Educating Children on Healthy Behaviors is Showing Reduced Heart Disease Risk

Health Professional

At the American College of Cardiology Scientific Session in March of 2012, information was presented from the University of Michigan Systems showing that children understand the effect of healthy behaviors on overall health.

Project Health Schools, which is a community-University of Michigan System project, measured risk factors for heart disease in middle school children. Measured risk factors included lipid profiles and physical activity before and after receiving education on healthy behaviors. They found that after receiving education the middle school students showed positive behaviors towards improving lipid profiles, LDL cholesterol, and triglycerides. This indicates middle school children are not too young to understand the impact of healthy behaviors and they have the ability to implement changes.

This implementation of healthy behaviors at an early age is critical to lifelong health and reduced risk for heart disease, heart attacks and strokes. According to the Centers for Disease Control, 17% of children and teens are overweight or obese. This is triple the rate one generation ago and puts children at increased risk for health complications just as excess weight impacts adults.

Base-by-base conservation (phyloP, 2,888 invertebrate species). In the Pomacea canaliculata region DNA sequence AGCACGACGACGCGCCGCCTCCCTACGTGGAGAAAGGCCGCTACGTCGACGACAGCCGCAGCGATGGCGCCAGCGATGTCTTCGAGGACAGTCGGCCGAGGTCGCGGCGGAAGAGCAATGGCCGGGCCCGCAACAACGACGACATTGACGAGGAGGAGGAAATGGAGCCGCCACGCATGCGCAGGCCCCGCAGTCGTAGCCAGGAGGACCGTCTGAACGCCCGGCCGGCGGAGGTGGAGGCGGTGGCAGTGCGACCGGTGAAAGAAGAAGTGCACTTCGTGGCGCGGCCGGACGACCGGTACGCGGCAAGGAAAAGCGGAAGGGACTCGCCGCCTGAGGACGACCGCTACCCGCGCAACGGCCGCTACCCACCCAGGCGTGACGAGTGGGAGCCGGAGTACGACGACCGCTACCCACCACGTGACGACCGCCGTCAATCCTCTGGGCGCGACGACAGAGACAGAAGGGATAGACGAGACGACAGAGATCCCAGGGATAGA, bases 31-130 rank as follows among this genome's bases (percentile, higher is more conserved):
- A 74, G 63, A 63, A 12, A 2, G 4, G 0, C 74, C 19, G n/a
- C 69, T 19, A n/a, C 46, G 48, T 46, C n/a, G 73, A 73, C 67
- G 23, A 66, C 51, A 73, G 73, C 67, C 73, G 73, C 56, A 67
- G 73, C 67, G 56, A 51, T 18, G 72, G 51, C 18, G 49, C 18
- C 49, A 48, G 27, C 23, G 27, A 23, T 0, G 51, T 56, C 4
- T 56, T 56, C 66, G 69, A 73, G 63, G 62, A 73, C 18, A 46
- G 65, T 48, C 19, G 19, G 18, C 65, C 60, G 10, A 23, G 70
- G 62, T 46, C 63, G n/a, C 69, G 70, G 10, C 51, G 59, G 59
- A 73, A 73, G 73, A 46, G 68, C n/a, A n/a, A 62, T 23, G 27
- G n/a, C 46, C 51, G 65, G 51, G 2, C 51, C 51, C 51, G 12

A randomized controlled trial, led by Dr. Brian Ference of Wayne State University School of Medicine in Detroit, stated when started early in life, diet and physical activity can be just as effective as statin medications for reducing cardiovascular disease risk.

The randomized, controlled trial examined treatment to lower LDL cholesterol levels. The goal was to test this hypothesis that steps taken in early life do produce greater reductions in heart disease versus waiting until adulthood. To estimate clinical benefits researchers used nine single nucleotide polymorephysims (SNPs) from six genes linked to lower cholesterol. Results found all nine SNPs to be connected to a 54% decline in heart disease risk. For comparison, statin meta-analyses find that lowering LDL cholesterol 1 mmol/L later in life through the use of statin medication reduces risk 24%. To attain the same 54% reduction later in life, LDL would need decreased 3 mmol/L.

Hence the conclusion that prolonged exposure to healthy LDL cholesterol levels starting in childhood is connected to a threefold increased clinical benefit compared to each 1 mmol/L reduction in LDL cholesterol later in life.

This is why I encourage you to educate your children on healthy versus unhealthy food choices and activity habits"and remember, they model what they see. If you can implement changes in your own habits it'll not only benefit your health but they health of your children.

If you currently live with high cholesterol levels, you can access the free ecourse "How to Lower Cholesterol in 8 Simple Steps" at